with $\alpha$ being the Lipschitzan constant and $x_0\in X$.

The elementary domain invariance theorem may be further applied to deduce the rather basic fact in operator algebras:

Suppose $A$ denotes a Banach space and $T\colon A \rightarrow A$ denotes a bounded operator fulfilling $|| I-T || < 1$. Then $T$ is invertible and $$||T^{-1}|| \leq \frac{1}{1-||I-T||}$$

Other than mathematical theorems, I know fixed-point theorems are crucial in determining solutions to differential equations.

The Banach Fixed Point Theorem plays an important role in guaranteeing the existence of solutions to common problems in economics. Consider some $\beta \in (0,1)$ as a discount factor. One then often wishes to choose an infinite sequence of 'controls' $\{u_t\}_{t=0}^\infty$ to maximize:

$$\sum_{t=0}^\infty \beta^t r(x_t, u_t)$$

subject to some state variables $\{x_t\}_{t=0}^\infty$ which obey some law of motion $x_{t+1} = g(x_t, u_t)$, and with $x_0$ a fixed boundary condition. We usually assume that $r(\cdot, \cdot)$ is as smooth as needed, and strictly concave and increasing, bounded, and the set:

$$\{(x_{t+1}, x_t) : x_{t+1} \le g(x_t, u_t), u_t \in \mathbb{R}^k\}$$ to be convex and compact. The objective is to find some time-invariant solution function $h$ that maps the state $x_t$ into a choice of control $u_t$ such that this policy function solves the above problem.

To this end, one speaks of the value function: $$V(x_0) = \max_{\{u_t\}_{t=0}^\infty}\sum_{t=0}^\infty \beta^t r(x_t, u_t)$$ i.e. the function that returns the optimal value of the problem, given an arbitrary initial condition. We of course do not know $V(x_0)$ ex ante. But if we did know it, the optimal policy could be computed by solving, for all $x$:

$$\max_{u}\big[r(x,u) + \beta V(g(x,u))\big]$$ where we have imposed the law of motion on $x$. If we can solve this above equation for all $x$, we can find the functions $V,h$ that would constitute a solution. The relation between them may be expressed as a Bellman Equation:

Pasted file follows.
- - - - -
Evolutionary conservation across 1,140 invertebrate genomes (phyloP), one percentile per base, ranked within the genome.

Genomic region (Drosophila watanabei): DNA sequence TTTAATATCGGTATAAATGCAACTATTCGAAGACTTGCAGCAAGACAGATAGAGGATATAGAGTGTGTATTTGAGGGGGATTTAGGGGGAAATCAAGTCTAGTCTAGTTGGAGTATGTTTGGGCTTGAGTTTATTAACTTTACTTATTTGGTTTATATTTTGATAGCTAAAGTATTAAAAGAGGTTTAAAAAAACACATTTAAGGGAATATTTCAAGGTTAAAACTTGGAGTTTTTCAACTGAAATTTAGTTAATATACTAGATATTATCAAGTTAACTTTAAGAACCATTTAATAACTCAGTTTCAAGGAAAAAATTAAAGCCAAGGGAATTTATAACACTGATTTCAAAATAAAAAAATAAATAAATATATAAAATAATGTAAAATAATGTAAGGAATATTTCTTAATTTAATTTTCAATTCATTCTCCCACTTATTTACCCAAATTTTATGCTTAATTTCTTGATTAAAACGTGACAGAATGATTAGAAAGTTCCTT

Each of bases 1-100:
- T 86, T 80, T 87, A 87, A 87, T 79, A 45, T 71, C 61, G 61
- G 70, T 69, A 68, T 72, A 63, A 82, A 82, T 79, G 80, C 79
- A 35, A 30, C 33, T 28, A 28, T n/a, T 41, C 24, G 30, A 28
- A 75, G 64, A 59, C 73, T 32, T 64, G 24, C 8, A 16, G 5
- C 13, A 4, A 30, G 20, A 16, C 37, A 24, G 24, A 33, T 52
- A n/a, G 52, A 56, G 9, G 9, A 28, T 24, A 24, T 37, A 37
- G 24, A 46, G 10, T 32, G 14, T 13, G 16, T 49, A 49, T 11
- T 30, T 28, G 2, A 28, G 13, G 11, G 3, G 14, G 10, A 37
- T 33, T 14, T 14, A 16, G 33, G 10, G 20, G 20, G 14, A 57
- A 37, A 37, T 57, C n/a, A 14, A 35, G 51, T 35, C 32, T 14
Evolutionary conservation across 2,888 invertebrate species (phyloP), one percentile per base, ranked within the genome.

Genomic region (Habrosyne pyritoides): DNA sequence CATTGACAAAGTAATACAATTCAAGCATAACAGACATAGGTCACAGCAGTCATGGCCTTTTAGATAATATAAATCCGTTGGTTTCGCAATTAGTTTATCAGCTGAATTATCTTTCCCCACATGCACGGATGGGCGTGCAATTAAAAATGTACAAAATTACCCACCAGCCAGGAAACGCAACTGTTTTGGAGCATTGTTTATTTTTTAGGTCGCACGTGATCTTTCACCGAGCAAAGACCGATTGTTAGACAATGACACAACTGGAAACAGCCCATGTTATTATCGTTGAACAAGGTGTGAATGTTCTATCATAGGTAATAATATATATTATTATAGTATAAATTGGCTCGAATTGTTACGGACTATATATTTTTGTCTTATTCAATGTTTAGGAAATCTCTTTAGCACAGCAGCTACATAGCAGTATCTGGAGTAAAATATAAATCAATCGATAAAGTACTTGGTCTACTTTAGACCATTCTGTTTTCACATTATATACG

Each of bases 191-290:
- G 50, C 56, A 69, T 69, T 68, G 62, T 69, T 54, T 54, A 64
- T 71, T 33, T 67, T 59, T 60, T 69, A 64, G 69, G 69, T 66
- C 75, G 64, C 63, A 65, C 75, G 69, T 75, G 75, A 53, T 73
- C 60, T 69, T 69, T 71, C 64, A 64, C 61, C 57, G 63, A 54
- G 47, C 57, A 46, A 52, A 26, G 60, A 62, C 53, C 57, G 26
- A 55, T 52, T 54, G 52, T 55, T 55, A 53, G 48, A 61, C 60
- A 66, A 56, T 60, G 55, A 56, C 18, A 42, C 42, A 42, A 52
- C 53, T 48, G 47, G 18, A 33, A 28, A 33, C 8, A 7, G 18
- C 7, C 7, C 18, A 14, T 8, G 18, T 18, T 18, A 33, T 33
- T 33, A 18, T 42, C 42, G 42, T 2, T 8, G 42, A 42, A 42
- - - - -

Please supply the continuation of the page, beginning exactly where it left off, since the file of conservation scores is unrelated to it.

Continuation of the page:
$$V(x) = \max_{u}\big[r(x,u) + \beta V(g(x,h(x)))\big]$$

This is a functional equation: the right-hand side may be viewed as some mapping $T_V(x)$, and our problem has a solution if there exists some $V = T_V$, i.e. a fixed point of $T$. In fact, given nice assumptions on primitives, it is a mapping from $B(X)$, the space of all bounded functions of states (endowed with the sup norm to render it a complete metric space) into itself. In light of Blackwell's sufficiency conditions, $T$ is a contraction map, and hence there exists some unique value function $V$ which solves the above! It also gives an algorithm for solving numerically for this value function: pick a random $V_0$ and iterate $T$; your convergence will be geometric!

I expanded the idea of the user N. S.

Imagine a picture containing a picture of itself and the picture it contains contains a picture of itself, etc.. This is called mise en abyme. Here's an example.

Then the Banach fixed-point theorem states that there is a unique fixed-point in that picture. This fixed-point is normally called vanishing point in photography.

This differs from the idea given by N. S., because when throwing a map down with the new map containing the first map as well, the co-domain must be restricted in order to get a convergence of the points being both in the real and mapped world for the second map.